[PATCH v2] powerpc: Don't clobber fr0/vs0 during fp|altivec register save

Timothy Pearson tpearson at raptorengineering.com
Tue Nov 21 03:45:43 AEDT 2023

----- Original Message -----
> From: "Michael Ellerman" <mpe at ellerman.id.au>
> To: "Timothy Pearson" <tpearson at raptorengineering.com>, "Jens Axboe" <axboe at kernel.dk>, "regressions"
> <regressions at lists.linux.dev>, "npiggin" <npiggin at gmail.com>, "christophe leroy" <christophe.leroy at csgroup.eu>,
> "linuxppc-dev" <linuxppc-dev at lists.ozlabs.org>
> Sent: Monday, November 20, 2023 1:10:06 AM
> Subject: Re: [PATCH v2] powerpc: Don't clobber fr0/vs0 during fp|altivec register  save

> Hi Timothy,
> Great work debugging this. I think your fix is good, but I want to understand it
> a bit more to make sure I can explain why we haven't seen it outside of
> io-uring.
> If this can be triggered outside of io-uring then I have even more backporting
> in my future :}
> Typically save_fpu() is called from __giveup_fpu() which saves the FP regs and
> also *turns off FP* in the tasks MSR, meaning the kernel will reload the FP regs
> from the thread struct before letting the task use FP again. So in that case
> save_fpu() is free to clobber fr0 because the FP regs no longer hold live values
> for the task.
> There is another case though, which is the path via:
>  copy_process()
>    dup_task_struct()
>      arch_dup_task_struct()
>        flush_all_to_thread()
>          save_all()
> That path saves the FP regs but leaves them live. That's meant as an
> optimisation for a process that's using FP/VSX and then calls fork(), leaving
> the regs live means the parent process doesn't have to take a fault after the
> fork to get its FP regs back.
> That path does clobber fr0, but fr0 is volatile across a syscall, and the only
> way to reach copy_process() from userspace is via a syscall. So in normal usage
> fr0 being clobbered across a syscall shouldn't cause data corruption.
> Even if we handle a signal on the return from the fork() syscall, the worst that
> happens is that the task's thread struct holds the clobbered fr0, but the task
> doesn't care (because fr0 is volatile across the syscall anyway).
> That path is something like:
> system_call_vectored_common()
>  system_call_exception()
>    sys_fork()
>      kernel_clone()
>        copy_process()
>          dup_task_struct()
>            arch_dup_task_struct()
>              flush_all_to_thread()
>                save_all()
>                  if (tsk->thread.regs->msr & MSR_FP)
>                    save_fpu()
>                    # does not clear MSR_FP from regs->msr
>  syscall_exit_prepare()
>    interrupt_exit_user_prepare_main()
>      do_notify_resume()
>        get_signal()
>        handle_rt_signal64()
>          prepare_setup_sigcontext()
>            flush_fp_to_thread()
>              if (tsk->thread.regs->msr & MSR_FP)
>                giveup_fpu()
>                  __giveup_fpu
>                    save_fpu()
>                    # clobbered fr0 is saved, but task considers it volatile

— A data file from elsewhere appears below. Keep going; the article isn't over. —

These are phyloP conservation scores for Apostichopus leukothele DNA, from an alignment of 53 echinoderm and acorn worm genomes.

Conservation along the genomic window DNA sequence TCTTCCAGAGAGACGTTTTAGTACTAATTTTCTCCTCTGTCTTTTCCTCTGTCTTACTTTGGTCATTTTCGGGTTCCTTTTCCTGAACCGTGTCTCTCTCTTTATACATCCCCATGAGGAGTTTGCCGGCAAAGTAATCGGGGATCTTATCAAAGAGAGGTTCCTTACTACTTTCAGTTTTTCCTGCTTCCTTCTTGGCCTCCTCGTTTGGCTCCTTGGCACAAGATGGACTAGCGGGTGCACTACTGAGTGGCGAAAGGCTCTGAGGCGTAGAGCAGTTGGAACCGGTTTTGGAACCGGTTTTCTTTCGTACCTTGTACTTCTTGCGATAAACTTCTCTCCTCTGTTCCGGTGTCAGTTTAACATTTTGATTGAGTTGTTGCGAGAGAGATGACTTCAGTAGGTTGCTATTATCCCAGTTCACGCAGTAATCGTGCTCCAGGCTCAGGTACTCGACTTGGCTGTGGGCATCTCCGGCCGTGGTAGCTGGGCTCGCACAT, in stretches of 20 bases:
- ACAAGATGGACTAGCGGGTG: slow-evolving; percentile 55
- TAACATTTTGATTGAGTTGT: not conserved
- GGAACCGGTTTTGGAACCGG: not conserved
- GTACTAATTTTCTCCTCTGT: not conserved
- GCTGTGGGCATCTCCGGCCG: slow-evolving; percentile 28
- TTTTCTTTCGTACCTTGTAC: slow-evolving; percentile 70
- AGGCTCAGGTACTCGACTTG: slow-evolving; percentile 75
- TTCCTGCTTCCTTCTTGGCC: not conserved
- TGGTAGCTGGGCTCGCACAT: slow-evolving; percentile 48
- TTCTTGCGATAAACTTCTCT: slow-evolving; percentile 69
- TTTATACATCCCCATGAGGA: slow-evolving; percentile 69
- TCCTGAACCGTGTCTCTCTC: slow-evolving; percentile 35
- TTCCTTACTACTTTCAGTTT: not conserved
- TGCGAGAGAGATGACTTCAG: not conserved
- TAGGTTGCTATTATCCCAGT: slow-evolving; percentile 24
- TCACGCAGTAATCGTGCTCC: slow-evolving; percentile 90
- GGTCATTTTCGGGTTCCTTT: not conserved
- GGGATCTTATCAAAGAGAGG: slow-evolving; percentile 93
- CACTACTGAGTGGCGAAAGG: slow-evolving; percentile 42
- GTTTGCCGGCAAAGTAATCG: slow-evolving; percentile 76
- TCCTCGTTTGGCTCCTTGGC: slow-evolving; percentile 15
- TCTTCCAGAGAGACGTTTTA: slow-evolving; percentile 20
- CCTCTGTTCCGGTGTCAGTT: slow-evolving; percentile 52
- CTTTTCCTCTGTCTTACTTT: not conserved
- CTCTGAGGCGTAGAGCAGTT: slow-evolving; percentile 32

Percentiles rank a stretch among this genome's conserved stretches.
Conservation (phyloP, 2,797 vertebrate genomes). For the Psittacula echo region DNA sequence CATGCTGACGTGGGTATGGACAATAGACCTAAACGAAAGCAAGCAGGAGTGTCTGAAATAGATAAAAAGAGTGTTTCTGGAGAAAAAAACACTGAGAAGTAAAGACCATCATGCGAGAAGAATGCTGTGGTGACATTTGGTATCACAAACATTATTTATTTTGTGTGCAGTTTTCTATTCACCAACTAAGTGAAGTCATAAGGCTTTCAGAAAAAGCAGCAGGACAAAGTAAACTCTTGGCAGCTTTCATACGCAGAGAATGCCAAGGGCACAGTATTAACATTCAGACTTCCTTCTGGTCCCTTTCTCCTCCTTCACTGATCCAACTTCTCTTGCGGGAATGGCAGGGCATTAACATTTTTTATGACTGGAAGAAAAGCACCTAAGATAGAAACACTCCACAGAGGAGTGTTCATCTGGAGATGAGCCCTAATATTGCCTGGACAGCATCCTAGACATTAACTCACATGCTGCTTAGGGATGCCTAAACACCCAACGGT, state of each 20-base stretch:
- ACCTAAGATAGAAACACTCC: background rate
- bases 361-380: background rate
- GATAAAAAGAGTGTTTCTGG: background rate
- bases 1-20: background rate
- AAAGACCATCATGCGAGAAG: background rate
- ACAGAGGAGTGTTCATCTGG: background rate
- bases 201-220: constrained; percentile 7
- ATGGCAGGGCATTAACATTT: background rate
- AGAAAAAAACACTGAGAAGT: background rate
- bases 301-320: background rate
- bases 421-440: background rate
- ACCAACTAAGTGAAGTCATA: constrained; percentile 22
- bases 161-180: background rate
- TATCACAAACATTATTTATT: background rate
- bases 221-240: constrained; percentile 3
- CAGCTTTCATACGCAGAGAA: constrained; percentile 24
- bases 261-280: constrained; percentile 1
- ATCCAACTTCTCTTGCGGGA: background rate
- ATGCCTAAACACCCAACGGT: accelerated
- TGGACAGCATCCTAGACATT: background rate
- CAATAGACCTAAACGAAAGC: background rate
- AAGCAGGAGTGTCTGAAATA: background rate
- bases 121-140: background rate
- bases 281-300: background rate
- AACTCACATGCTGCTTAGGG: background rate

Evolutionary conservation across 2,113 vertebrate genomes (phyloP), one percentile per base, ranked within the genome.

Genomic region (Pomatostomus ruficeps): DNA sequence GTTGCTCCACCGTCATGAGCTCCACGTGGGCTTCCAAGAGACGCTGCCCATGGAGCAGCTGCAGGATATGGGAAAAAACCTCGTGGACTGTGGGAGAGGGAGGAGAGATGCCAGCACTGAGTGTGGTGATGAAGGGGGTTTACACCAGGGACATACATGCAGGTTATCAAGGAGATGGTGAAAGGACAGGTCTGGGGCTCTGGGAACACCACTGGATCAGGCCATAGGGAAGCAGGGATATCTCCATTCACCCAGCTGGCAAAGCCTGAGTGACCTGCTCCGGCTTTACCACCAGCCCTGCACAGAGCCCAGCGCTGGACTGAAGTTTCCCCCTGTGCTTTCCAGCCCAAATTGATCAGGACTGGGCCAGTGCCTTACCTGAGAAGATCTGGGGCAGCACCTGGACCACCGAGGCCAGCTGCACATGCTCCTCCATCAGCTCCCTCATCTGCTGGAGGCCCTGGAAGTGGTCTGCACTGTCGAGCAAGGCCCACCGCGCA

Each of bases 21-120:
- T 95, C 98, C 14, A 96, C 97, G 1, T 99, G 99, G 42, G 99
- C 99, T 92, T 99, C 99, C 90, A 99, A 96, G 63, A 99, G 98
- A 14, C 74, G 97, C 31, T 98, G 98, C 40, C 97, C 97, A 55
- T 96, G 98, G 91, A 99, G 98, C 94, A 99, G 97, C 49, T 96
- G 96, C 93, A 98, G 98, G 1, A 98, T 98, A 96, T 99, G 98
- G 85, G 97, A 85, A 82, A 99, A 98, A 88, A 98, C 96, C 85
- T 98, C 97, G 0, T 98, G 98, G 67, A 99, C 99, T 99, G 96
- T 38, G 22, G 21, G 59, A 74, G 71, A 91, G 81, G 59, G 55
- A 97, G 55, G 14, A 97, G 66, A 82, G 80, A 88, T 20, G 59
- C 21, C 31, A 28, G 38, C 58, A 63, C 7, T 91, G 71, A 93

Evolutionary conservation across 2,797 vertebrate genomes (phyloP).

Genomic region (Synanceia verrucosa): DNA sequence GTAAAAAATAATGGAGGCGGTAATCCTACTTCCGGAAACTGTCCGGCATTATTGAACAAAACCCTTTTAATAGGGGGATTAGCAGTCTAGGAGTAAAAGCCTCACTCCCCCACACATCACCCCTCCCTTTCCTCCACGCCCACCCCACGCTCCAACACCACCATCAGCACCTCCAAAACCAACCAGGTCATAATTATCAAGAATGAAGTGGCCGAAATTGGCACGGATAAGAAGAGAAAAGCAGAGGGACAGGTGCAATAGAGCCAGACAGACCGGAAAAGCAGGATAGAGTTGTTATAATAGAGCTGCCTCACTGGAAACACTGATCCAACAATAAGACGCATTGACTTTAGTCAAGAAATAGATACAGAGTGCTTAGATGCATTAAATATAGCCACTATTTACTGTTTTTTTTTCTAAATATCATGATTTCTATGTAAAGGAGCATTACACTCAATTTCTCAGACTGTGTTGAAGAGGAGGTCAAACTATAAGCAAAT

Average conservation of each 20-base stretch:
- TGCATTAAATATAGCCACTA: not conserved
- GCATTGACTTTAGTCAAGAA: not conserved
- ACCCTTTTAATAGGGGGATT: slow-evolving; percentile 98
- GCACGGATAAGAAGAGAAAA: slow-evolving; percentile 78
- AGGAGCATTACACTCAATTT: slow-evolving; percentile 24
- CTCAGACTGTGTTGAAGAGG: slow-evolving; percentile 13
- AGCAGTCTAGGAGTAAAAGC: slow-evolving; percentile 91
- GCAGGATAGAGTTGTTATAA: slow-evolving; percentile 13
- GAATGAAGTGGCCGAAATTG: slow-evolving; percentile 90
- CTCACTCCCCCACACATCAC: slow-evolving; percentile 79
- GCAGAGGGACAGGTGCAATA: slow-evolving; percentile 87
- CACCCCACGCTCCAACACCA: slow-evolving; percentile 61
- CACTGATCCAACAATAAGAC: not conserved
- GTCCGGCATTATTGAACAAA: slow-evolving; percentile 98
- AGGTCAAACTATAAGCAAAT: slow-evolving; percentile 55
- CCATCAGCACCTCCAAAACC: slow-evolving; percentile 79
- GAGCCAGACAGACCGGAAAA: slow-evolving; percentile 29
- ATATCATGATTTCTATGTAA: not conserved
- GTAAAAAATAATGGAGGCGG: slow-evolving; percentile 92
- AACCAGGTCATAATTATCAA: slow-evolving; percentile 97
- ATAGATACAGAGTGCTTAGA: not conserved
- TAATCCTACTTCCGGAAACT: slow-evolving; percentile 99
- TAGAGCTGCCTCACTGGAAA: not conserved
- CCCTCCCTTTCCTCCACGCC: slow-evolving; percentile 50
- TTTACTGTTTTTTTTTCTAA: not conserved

>                    # across syscall anyway
> But we now have a new path, because io-uring can call copy_process() via
> create_io_thread() from the signal handling path. That's OK if the signal is
> handled as we return from a syscall, but it's not OK if the signal is handled
> due to some other interrupt.
> Which is:
> interrupt_return_srr_user()
>  interrupt_exit_user_prepare()
>    interrupt_exit_user_prepare_main()
>      do_notify_resume()
>        get_signal()
>          task_work_run()
>            create_worker_cb()
>              create_io_worker()
>                copy_process()
>                  dup_task_struct()
>                    arch_dup_task_struct()
>                      flush_all_to_thread()
>                        save_all()
>                          if (tsk->thread.regs->msr & MSR_FP)
>                            save_fpu()
>                            # fr0 is clobbered and potentially live in userspace
> So tldr I think the corruption is only an issue since io-uring started doing
> the clone via signal, which I think matches the observed timeline of this bug
> appearing.

I agree the corruption really only started showing up in earnest on io_uring clone-via-signal, as this was confirmed several times in the course of debugging.  Bear in mind however that we have seen very, very rare crashes over several years in other tasks, and I am starting to think this bug might be the root cause (see below).

Note as well that I may very well have a wrong call order in the commit message, since I was relying on a couple of WARN_ON() macros I inserted to check for a similar (but not identical) condition and didn't spend much time getting new traces after identifying the root cause.

I went back and grabbed some real world system-wide stack traces, since I now know what to trigger on.  A typical example is:

       # tsk->thread.regs->msr MSR_FP is still set here
        # fr0 is clobbered and potentially live in userspace

This indicates that the pending signal is not actually required, it simply makes triggering much more likely.  Both the pending signal and the _TIF_NEED_RESCHED paths give up control and end up in the same overall position of trigging down-call routines that assume the FPU state is valid.

perl and bash seem to be affected to some degree, though current builds don't use enough VSX instructions rapidly enough to cause crashes with any significant probability.  That said, over many years of running POWER at datacenter scale I have seen enough random bash/perl crashes in the logs to recognize the pattern; I think this has been a low-grade issue for a long time, but with an infantismally small chance of happening it was seen as random noise / hardware issues / other rare bugs in various programs.

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